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Full Online Book HomeLearning KitchenCookies - Rolled Cookies Ciasteczka Polskie Z Galaretka (polish Jelly Cookies)
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Cookies - Rolled Cookies Ciasteczka Polskie Z Galaretka (polish Jelly Cookies) Post by :Adam_Lok Category :Learning Kitchen Author :Unknown Date :January 2012 Read :3499

Click below to download : Cookies - Rolled Cookies Ciasteczka Polskie Z Galaretka (polish Jelly Cookies) (Format : PDF)

Cookies - Rolled Cookies Ciasteczka Polskie Z Galaretka (polish Jelly Cookies)

Ciasteczka Polskie z Galaretka (Polish Jelly Cookies)

The term "Polish crumbly dough" ("kruche ciasto polskie") is used to describe pastry dough made with sieved hard-boiled eggs which frequently form the basis for mazurkas. It also makes tasty cookies, of which these are an example.

3 cups flour
2 sticks butter or margarine
3 egg yolks, cooked and sieved
3/4 cup powdered sugar
1/2 to 3/4 cup red currant jelly


Preheat oven to 350° F.

Sift flour onto board, cut in butter or margarine, and dice with knife until groat-like.
Add 3 cooked, sieved egg yolks and sift in powdered sugar, quickly working ingredients into a dough.

Place in a bowl, cover, and chill for 10 minutes in the fridge.

Roll out 1/4 inch thick, cut into 2-inch rounds or stars, place on baking sheet, and make a depression at center if each with finger.

Bake in a 350 degree oven for 12-15 minutes or until golden.

While they bake, heat 1/2-3/4 cup red-currant jelly, cooking it down slightly. Place a dab of warm jelly in depressions of baked cookies and allow to cool.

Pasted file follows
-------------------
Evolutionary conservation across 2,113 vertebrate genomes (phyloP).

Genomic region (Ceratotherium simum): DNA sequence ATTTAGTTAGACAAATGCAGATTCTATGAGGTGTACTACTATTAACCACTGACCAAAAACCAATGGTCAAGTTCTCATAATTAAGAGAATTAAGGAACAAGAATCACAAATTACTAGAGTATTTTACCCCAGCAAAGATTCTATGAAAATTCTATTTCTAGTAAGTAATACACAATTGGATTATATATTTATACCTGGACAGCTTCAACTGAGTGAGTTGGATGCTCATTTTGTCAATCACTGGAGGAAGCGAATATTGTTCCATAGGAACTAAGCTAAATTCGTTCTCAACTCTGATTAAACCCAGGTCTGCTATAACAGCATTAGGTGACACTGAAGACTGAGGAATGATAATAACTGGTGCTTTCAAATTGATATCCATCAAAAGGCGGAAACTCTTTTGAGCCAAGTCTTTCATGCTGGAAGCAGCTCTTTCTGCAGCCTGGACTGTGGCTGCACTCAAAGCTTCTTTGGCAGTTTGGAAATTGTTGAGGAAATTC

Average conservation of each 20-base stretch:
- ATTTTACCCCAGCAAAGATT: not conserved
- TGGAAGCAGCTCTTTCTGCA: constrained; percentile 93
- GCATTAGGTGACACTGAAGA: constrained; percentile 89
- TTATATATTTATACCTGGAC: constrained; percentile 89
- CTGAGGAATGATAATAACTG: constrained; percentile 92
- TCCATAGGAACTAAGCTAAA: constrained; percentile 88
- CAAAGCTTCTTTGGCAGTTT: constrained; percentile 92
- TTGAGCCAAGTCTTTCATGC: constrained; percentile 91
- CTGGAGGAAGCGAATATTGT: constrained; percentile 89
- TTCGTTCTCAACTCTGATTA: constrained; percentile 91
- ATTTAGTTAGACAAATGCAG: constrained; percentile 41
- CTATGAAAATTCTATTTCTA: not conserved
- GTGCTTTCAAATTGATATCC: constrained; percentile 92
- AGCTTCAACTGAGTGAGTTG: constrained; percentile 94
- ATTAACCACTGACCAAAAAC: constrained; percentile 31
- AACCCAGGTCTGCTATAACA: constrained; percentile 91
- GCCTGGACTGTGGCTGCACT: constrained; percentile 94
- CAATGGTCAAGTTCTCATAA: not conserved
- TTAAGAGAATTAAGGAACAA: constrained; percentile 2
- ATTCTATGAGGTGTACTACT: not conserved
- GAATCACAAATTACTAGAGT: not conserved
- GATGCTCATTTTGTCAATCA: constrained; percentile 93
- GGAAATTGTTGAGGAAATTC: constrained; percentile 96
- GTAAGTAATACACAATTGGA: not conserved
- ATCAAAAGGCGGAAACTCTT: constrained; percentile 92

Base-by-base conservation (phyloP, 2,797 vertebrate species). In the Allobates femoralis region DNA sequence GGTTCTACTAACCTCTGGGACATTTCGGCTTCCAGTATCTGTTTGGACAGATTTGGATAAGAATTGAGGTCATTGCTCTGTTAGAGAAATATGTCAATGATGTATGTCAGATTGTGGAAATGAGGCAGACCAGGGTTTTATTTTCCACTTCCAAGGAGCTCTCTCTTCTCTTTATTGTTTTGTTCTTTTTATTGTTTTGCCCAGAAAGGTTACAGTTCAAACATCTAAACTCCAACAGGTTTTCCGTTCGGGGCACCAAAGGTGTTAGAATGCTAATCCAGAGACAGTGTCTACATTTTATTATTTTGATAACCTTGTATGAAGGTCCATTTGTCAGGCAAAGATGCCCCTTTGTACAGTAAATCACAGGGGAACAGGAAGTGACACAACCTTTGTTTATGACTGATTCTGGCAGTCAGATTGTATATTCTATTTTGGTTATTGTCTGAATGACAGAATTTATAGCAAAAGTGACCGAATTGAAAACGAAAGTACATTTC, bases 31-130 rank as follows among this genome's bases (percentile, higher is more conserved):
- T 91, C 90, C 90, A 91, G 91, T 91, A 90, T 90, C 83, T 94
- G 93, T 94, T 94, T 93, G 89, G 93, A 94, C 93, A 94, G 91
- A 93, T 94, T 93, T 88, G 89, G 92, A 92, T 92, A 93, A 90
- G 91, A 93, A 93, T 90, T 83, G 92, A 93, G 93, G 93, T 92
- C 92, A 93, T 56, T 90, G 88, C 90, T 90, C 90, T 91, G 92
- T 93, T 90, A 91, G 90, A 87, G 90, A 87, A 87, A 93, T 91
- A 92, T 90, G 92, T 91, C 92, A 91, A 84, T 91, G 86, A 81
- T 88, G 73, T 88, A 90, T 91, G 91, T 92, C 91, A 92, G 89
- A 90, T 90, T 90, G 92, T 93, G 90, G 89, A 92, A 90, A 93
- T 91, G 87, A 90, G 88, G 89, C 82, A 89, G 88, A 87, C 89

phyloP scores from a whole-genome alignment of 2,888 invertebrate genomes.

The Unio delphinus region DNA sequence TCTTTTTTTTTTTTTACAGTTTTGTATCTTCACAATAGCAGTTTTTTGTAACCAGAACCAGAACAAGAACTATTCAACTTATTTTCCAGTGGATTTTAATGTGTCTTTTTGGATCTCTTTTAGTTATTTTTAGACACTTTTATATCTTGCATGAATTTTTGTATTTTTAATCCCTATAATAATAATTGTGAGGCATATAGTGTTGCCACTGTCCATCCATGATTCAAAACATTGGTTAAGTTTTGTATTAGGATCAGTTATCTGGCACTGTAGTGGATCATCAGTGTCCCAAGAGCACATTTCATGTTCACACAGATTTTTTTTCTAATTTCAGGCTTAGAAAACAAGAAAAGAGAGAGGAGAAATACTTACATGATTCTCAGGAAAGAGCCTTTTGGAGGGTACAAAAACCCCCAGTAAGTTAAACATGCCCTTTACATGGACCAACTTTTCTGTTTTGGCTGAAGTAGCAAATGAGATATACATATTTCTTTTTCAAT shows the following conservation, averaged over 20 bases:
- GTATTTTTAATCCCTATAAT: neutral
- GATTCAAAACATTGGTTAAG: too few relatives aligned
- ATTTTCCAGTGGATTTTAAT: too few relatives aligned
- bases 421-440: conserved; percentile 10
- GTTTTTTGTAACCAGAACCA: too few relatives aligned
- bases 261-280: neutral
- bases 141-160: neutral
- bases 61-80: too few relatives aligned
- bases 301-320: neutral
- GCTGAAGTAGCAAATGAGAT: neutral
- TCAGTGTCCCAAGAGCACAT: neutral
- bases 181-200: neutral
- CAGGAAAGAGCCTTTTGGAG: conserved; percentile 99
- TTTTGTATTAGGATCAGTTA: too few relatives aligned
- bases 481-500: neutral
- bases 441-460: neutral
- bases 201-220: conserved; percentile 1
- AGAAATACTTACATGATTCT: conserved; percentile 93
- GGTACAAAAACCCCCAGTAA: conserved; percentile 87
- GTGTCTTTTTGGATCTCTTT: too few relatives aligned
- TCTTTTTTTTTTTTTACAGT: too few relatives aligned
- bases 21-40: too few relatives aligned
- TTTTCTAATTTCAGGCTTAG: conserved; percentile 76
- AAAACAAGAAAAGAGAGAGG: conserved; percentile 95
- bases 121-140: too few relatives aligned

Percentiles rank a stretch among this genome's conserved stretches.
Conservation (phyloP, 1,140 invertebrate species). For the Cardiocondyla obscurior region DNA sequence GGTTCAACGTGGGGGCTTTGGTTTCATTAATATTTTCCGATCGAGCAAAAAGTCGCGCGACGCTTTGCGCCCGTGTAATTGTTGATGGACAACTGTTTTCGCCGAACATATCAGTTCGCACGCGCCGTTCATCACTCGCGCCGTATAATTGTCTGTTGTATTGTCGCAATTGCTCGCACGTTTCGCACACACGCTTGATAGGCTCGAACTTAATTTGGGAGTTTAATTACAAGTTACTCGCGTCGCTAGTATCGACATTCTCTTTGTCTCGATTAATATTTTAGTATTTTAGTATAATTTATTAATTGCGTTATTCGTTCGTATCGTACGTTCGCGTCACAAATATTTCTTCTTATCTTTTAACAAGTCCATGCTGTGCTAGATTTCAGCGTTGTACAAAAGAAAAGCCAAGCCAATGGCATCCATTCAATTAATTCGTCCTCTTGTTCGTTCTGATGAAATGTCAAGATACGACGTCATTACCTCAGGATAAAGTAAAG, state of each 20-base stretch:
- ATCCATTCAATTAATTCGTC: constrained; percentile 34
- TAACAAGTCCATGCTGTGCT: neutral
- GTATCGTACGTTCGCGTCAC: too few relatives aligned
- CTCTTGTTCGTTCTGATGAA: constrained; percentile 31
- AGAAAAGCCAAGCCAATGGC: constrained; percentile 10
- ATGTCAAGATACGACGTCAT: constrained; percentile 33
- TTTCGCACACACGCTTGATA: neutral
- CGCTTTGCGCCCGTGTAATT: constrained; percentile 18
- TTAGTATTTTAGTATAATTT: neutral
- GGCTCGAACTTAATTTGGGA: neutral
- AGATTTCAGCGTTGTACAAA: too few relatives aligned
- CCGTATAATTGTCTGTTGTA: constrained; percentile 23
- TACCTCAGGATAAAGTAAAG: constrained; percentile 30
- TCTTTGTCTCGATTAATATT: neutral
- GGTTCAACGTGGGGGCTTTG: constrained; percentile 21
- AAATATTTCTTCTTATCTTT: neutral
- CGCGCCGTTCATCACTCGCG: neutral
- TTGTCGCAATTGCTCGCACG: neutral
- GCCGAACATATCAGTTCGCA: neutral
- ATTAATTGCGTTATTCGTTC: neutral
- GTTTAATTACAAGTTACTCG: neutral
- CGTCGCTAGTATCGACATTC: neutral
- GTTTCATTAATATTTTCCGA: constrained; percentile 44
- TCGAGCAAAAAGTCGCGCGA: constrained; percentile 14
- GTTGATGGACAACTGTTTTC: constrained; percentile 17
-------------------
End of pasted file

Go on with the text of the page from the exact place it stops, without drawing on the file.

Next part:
Variation: Proceed as above, but omit the depression. When cookies are baked, thinly spread bottom of 1/2 of them with warm jelly, covering with bottom side of remaining ones to form little sandwiches.
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1 c sifted flour 1 tsp baking powder 1 tsp ground cinnamon 1/3 c butter (one third cup) 2/3 c sugar (two thirds cup) 3 tbsp milk Preheat the oven to 350. Sift the flour, baking powder and cinnamon together then set aside. Cream the butter until it is softened, then gradually add the sugar. Cream it together until fluffy. Alternately add the dry ingredients with the milk, making four dry ingredient additions and three milk additions, beginning and ending with dry ingredients. Mix until well blended after
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Loosely translated, chrusciki means “cookie” in Polish. Known as angels’ wings or bow ties in North America and chiacchiere in Italy, these sugar-dusted sweets are associated with the pre-Lenten carnival in Poland; in the U.S., they are served at Polish-American weddings and other festivities. Chrusciki are almost lighter than air. This is the result of a fairly extended kneading process, which forces as much air into the dough as possible. Traditionally, chrusciki are fried in lard, but they can be made in oil as well. The shortening must be very hot in order to cook the chrusciki quickly. It is hot
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